The man Hawaii fans know as “Jiro” was born Kiyonori Saito in Saitama Prefecture, just north of Tokyo.
During his college years, Saito was a member of the NLT theater group that performed the works of French writers. Saito also worked at various part time jobs, earning modest wages. During his lean years, Saito considered getting a regular job as a salaryman (Japanese white collar worker), but ultimately decided to persevere in his pursuit of acting.
Saito got his first big break when he was cast in the role of “Jiro” for the “Kikaida” series (Jinzo Ningen Kikaida) on the NET-TV network (now TV Asahi). Rather than auditioning for the part, he was tabbed for the role when the wife of the program’s producer chose his photo from a lineup of finalists, exclaiming, “He’s the one!” Before the series debuted, Saito was given the name of Ban Daisuke by the famous manga artist Ishinomori Shotaro. Ban starred in all 43 episodes of “Kikaida” (1972-73) and appeared in many episodes of the spin-off “Kikaida 01” series (1973-74). He is best known in Hawaii for his Jiro role in “Kikaida,” which garnered high ratings on TV, and drew an audience of 36,000 at a live Kikaida show at the HIC (now the Neal Blaisdell Center) in early 1974.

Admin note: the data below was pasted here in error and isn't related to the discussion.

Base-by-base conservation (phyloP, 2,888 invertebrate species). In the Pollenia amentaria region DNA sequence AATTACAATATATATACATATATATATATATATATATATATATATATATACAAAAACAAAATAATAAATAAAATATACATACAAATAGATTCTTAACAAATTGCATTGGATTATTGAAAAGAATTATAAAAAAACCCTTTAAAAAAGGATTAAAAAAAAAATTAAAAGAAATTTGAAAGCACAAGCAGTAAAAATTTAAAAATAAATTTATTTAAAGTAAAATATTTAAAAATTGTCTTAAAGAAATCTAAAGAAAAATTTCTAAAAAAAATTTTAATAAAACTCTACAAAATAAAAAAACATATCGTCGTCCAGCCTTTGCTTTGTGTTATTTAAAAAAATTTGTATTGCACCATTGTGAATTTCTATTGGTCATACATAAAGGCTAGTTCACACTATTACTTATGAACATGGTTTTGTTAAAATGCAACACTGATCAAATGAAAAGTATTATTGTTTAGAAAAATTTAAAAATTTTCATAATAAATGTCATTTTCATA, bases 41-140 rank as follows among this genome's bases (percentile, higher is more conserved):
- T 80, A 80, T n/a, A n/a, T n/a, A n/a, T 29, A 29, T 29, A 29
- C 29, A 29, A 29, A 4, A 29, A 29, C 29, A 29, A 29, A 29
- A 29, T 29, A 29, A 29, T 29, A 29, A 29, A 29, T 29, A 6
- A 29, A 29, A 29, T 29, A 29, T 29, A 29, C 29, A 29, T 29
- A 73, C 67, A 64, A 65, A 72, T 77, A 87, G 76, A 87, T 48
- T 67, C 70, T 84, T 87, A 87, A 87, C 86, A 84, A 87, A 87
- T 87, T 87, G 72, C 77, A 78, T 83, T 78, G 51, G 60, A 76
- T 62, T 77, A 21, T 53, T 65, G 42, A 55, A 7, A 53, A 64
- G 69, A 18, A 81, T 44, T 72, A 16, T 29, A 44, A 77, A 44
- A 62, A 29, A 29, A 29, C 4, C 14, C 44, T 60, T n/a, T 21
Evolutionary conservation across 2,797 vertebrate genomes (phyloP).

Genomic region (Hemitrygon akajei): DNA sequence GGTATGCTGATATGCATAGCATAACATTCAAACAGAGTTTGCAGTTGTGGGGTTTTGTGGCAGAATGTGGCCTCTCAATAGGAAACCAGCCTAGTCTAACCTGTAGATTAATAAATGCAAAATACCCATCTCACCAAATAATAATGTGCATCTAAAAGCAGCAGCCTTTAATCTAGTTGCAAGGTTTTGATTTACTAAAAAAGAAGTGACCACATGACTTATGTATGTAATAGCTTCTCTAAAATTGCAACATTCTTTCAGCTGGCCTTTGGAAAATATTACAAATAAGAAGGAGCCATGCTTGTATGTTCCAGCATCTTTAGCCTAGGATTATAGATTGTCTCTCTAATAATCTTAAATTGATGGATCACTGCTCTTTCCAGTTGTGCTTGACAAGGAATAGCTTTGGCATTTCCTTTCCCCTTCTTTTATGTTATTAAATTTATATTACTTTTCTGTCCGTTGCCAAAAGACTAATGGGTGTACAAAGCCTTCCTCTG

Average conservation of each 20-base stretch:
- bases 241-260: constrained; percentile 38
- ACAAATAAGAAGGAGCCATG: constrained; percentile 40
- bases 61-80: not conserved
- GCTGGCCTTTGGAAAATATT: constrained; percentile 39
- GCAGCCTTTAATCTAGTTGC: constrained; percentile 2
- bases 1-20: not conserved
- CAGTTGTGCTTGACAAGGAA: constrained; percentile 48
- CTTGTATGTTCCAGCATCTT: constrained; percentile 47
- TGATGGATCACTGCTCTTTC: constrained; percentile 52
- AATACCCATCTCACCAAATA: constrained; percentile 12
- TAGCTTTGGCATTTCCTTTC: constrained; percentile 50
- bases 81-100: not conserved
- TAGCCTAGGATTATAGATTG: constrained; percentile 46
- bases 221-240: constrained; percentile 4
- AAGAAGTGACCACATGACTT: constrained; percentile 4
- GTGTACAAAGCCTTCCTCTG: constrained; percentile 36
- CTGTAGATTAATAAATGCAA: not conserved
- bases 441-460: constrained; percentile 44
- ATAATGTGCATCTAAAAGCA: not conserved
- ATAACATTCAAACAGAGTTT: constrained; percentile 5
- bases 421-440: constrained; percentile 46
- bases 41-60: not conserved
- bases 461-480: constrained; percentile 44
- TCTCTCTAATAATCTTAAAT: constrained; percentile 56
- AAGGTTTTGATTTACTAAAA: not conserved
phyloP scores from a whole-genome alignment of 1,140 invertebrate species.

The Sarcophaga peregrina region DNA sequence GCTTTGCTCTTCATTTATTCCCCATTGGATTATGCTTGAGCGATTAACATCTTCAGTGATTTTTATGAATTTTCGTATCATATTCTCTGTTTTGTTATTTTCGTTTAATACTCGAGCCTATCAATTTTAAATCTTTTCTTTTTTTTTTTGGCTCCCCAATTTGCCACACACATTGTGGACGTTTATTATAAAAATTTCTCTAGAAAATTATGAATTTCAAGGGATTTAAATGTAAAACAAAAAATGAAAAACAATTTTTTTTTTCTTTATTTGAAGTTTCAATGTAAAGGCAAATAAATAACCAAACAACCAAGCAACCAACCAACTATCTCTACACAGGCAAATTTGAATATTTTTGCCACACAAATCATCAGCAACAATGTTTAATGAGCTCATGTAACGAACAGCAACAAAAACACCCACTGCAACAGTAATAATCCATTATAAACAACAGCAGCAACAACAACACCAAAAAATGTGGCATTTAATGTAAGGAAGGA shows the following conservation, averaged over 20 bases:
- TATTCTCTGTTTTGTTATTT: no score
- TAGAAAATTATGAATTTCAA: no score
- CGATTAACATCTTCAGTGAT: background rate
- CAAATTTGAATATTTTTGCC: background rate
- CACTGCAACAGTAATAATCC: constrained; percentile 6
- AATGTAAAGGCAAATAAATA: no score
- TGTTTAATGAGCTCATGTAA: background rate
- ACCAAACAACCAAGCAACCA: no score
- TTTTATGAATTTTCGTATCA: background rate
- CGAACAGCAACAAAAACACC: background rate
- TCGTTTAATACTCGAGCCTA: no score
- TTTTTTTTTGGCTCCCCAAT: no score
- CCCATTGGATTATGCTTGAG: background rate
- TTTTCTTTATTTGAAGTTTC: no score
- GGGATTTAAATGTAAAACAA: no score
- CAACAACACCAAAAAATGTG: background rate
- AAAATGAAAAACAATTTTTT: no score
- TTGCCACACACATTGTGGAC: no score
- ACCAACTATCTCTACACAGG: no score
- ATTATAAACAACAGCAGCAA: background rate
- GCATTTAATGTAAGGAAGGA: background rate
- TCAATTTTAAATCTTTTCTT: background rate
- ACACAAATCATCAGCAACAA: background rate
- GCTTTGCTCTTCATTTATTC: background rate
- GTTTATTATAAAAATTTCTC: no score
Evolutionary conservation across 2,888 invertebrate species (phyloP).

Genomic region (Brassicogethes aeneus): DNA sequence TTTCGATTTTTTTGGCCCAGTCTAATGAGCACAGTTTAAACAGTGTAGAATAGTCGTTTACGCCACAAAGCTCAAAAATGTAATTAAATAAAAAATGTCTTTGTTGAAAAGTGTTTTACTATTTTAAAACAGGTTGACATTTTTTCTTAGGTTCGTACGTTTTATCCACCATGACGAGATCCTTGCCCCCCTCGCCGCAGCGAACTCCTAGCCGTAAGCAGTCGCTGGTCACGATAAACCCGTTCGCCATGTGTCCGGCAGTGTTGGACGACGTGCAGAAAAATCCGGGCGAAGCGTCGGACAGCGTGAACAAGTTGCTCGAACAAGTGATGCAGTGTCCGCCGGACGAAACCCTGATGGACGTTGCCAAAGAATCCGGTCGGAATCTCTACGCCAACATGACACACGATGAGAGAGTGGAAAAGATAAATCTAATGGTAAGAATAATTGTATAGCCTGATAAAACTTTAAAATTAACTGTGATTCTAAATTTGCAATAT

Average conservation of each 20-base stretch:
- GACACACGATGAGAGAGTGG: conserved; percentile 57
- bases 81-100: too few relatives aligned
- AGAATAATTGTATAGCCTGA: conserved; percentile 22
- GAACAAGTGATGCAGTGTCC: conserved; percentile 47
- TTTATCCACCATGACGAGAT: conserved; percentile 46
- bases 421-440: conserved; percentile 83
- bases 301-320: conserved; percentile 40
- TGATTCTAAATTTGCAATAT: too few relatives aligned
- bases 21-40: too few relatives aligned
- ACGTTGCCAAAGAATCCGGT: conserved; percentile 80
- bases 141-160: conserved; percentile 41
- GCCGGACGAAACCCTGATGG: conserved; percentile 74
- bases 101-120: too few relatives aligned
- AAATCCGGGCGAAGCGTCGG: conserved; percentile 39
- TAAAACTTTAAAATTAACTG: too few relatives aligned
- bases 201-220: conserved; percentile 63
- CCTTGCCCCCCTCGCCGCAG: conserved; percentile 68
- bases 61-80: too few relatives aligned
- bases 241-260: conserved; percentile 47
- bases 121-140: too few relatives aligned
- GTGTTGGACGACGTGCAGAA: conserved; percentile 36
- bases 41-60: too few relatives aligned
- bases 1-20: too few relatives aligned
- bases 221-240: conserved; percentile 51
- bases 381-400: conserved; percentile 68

Ban went on to star in other superhero series like “Inazuman” “Ninja Captor” and “Battle Fever J”. He also starred in a number of movies, including the hit horror series Ringu (“The Ring”, 1998); Rasen (“The Spiral”, 1998); Ringu 2 (“The Ring 2” 1999); and Ringu 0: Basudei (“The Ring 0: Birthday”). The American remake of “The Ring” by DreamWorks Pictures was released in October 2002. More recently, he has teamed up with Kamen Rider V3 star Miyauchi Hiroshi in the movie production “Game Action” and “Shi ga Hutari o Wagatsu made Part 2 Nanaka”.
His autobiography Jinzo Ningen Kikaida, Jiro Tabi no Tochu de (“Super Android Kikaida: In the Midst of Jiro’s Journey”) was published by Kadokawa Shoten in August, 2001.
Ban continues to take special guest roles for movies, TV, DVD and stage productions. He is still widely popular in Hawaii, and appeals to two generations of Kikaida fans.